Congratulations: you’re now well on your way to choosing the right person to join your business — so here are our top 3 tips for making the transition as painless as possible.
1. Create an employee onboarding process
There’s always a learning curve when you’re hiring someone new — for you and for them. Make this easier for both of you by creating a concrete onboarding process. Consider any training they might need in their first days/weeks on the job and think about whether you or someone else in your business can act as a mentor to them as they settle in.
2. Make sure you have the right software
If you’re hiring your very first employee, be aware that this period of business comes with additional financial and legal responsibilities.
You’ll want to investigate insurance requirements and you’ll find that introducing cloud accounting software will make the onboarding process far easier. For example, Clear Books Payroll software will help you make sense of everything from calculating pay and producing payslips, to tracking absences and reporting to HMRC.
3. Set review periods
Hopefully your rigorous recruitment process will be enough to ensure that your new employee(s) hit the ground running but it’s definitely worth setting regular review periods so that you can both assess where you are, what you could do to make things run more smoothly, and troubleshoot any problems that might arise during this initial employment period.
You might want to make this weekly or fortnightly to begin with, increasing the intervals between reviews as they progress in their new role.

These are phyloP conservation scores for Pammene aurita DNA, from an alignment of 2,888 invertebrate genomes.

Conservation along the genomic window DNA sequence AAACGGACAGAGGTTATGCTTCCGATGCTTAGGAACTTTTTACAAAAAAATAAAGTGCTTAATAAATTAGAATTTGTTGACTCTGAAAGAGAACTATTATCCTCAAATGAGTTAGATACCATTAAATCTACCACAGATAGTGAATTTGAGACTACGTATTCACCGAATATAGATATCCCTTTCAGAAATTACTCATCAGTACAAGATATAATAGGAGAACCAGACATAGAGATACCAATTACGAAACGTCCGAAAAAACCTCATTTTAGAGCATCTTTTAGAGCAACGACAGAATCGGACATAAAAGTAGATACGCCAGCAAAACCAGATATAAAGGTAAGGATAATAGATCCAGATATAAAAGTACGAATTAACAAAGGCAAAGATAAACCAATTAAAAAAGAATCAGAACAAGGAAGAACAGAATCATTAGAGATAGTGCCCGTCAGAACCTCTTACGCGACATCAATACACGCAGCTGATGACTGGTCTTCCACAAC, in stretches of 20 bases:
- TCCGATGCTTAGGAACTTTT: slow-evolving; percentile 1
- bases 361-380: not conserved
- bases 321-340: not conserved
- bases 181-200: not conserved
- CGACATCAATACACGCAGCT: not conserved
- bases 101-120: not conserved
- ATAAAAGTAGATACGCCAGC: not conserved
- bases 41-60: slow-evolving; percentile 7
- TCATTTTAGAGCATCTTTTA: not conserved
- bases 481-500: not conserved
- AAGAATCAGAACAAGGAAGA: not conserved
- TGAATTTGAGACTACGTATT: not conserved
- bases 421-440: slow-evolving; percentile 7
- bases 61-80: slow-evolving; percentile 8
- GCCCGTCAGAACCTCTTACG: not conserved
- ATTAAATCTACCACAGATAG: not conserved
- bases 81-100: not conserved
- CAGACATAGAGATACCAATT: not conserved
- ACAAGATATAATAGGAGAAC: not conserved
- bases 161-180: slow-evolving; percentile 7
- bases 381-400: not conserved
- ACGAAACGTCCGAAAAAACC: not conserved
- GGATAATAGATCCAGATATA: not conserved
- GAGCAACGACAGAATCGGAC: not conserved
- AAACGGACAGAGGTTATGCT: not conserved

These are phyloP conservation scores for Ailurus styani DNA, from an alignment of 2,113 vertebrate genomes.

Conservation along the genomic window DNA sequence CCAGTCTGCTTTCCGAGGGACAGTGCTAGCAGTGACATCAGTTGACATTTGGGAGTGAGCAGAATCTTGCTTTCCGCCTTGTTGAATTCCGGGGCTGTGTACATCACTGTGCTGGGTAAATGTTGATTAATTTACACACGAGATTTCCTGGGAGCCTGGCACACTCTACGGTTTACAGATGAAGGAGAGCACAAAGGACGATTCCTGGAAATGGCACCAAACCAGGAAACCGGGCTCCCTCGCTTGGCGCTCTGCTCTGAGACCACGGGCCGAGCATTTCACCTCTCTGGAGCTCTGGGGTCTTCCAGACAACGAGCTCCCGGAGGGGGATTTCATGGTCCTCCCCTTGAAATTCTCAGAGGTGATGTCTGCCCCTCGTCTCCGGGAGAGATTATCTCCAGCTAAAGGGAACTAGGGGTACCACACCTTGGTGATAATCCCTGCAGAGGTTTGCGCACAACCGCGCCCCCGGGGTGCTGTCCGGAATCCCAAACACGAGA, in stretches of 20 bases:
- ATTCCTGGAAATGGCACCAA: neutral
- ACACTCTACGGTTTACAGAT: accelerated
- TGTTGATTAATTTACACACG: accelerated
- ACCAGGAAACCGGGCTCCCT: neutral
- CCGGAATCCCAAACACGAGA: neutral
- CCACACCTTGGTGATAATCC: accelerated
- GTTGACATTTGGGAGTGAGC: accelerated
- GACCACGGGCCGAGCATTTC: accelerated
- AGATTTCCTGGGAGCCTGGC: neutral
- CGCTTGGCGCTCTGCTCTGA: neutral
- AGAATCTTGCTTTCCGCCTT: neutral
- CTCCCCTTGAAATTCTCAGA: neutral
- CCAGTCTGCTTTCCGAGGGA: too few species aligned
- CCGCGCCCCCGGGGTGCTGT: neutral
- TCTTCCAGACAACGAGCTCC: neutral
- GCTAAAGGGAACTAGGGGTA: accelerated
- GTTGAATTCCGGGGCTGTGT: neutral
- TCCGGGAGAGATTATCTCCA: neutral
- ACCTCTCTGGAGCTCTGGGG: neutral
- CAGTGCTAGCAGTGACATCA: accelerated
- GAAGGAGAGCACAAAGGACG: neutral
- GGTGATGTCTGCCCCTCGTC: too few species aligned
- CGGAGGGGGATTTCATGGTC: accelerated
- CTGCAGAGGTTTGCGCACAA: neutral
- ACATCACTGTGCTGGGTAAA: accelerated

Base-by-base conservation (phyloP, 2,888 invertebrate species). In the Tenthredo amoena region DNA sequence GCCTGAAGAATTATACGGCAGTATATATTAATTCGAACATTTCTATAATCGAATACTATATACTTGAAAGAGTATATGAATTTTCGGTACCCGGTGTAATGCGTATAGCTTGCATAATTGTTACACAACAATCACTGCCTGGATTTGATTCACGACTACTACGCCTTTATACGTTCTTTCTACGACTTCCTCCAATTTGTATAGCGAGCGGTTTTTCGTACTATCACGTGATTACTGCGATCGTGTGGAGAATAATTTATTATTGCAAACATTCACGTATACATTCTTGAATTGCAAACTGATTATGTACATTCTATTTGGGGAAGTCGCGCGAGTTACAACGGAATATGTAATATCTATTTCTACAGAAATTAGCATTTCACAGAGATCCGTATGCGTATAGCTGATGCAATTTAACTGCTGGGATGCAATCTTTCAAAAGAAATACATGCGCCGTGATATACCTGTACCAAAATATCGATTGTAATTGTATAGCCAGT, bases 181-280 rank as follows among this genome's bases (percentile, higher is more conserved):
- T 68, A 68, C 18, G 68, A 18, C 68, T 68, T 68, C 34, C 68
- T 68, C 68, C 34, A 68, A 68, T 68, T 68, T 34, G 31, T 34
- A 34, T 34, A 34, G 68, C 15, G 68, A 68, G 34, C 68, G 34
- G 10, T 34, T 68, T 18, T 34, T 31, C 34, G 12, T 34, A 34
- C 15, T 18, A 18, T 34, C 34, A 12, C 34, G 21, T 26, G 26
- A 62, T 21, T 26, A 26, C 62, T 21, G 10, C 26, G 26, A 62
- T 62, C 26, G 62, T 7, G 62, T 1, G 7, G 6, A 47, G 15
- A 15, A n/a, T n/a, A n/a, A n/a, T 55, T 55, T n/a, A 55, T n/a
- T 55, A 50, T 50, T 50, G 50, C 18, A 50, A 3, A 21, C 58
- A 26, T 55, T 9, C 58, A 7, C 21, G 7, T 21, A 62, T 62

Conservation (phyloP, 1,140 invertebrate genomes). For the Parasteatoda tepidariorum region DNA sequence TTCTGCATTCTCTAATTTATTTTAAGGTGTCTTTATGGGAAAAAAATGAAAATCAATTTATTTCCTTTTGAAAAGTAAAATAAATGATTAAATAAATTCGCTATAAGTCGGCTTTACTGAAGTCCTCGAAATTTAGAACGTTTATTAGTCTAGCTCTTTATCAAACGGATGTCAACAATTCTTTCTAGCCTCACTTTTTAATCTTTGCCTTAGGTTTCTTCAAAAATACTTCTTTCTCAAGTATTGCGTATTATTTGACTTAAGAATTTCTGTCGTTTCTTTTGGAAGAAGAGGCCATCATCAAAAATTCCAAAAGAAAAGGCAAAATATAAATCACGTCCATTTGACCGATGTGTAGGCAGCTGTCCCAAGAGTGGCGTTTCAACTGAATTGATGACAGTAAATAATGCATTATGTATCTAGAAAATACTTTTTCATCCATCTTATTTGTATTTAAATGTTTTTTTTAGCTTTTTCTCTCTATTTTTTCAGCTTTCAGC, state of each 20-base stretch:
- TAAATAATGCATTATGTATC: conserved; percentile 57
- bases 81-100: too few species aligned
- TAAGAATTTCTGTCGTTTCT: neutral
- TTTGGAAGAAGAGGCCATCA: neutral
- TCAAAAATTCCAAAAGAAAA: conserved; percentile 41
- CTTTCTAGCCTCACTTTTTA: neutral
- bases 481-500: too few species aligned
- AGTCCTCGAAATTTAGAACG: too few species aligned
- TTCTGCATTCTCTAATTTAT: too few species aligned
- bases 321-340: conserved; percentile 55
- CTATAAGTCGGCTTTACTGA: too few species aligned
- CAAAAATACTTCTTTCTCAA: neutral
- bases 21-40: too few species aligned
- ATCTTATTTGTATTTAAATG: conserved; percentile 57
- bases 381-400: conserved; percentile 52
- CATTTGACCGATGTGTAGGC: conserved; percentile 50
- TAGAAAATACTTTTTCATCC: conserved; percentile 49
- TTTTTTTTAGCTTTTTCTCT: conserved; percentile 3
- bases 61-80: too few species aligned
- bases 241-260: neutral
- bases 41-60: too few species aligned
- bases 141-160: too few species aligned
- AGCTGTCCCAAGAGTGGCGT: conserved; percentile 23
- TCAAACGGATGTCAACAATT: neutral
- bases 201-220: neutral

Realising that you’re finally ready to make your first hire (or that you’re ready to expand even further) really is a big deal, and you’d be forgiven for rushing in and hiring the first person that promises to make life even a tiny bit easier for you right now. But by taking the time to define what you need from an employee and to thoroughly vet a diverse array of candidates, you’ll dramatically increase your chances of finding the perfect person/people to help you reach the next exciting stage of business growth. Good luck!
Clear Books: Payroll & HR software
Clear Books is an award-winning online accounting, payroll & HR software for small businesses. Clear Books makes it easy to calculate pay, produce payslips, track employee absences and report to HMRC. Save time and pay all your staff at once with our click-to-pay feature in Clear Books.
Clear Books was launched in London in 2008 and offers a free 30 day trial with free ongoing support and bank feeds. We’re rated as ‘Excellent’ on Trustpilot.